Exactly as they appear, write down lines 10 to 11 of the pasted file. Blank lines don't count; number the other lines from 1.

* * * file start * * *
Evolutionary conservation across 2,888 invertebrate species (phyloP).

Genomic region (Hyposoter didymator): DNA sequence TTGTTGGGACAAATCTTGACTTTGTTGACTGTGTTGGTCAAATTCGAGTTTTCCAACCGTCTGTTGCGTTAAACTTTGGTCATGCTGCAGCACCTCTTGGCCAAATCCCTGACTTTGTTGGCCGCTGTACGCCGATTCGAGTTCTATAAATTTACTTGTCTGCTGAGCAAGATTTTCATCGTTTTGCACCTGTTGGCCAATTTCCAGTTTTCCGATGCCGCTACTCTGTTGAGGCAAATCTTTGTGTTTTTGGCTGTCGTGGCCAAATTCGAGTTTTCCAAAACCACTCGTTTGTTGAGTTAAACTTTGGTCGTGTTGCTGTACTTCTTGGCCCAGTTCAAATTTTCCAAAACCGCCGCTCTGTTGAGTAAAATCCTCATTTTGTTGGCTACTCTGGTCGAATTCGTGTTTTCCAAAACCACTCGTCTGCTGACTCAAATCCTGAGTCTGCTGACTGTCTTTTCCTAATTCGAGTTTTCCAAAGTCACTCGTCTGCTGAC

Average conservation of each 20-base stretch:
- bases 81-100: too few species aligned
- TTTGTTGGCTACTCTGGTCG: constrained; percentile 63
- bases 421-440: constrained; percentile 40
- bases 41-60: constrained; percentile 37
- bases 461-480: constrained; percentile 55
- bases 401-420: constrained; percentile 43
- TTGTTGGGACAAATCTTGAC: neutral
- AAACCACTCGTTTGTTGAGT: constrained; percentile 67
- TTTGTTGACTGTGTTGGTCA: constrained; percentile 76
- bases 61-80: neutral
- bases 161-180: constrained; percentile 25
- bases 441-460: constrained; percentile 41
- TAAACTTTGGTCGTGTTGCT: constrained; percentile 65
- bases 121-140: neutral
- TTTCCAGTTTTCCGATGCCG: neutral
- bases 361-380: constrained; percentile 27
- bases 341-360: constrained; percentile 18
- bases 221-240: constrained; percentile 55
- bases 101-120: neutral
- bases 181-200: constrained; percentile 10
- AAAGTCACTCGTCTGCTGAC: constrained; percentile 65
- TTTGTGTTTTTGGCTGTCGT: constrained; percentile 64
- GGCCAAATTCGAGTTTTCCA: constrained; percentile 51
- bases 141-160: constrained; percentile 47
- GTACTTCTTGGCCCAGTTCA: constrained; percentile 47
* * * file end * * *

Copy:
- TTGTTGGGACAAATCTTGAC: neutral
- AAACCACTCGTTTGTTGAGT: constrained; percentile 67